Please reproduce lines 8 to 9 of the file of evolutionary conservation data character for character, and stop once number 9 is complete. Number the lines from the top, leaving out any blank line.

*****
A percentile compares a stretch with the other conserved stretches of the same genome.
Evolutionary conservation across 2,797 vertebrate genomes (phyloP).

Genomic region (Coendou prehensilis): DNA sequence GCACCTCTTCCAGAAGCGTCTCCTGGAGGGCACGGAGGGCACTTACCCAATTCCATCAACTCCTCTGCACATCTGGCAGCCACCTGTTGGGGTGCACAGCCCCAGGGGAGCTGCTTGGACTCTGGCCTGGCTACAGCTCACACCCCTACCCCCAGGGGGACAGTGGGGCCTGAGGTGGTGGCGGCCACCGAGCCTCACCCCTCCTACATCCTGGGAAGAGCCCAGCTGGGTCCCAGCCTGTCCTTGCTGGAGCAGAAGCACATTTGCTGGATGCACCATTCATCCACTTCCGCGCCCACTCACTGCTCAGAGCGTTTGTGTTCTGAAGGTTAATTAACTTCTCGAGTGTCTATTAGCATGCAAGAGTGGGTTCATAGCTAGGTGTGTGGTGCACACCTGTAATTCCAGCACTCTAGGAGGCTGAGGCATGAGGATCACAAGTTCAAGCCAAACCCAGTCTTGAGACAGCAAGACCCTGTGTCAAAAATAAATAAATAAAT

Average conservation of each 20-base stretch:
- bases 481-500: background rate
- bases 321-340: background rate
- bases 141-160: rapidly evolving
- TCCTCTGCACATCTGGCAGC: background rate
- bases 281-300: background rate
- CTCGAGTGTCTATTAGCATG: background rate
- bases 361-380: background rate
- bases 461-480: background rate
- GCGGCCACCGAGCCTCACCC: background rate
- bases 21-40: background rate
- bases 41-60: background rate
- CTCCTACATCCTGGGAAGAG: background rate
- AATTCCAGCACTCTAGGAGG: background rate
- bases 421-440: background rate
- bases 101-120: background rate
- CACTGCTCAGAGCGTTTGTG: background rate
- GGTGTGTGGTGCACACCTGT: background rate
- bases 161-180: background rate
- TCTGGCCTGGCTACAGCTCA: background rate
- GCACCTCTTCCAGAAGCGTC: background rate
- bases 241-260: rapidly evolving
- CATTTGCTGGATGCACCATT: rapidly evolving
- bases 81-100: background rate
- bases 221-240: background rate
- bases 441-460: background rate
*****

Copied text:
- TCCTCTGCACATCTGGCAGC: background rate
- bases 281-300: background rate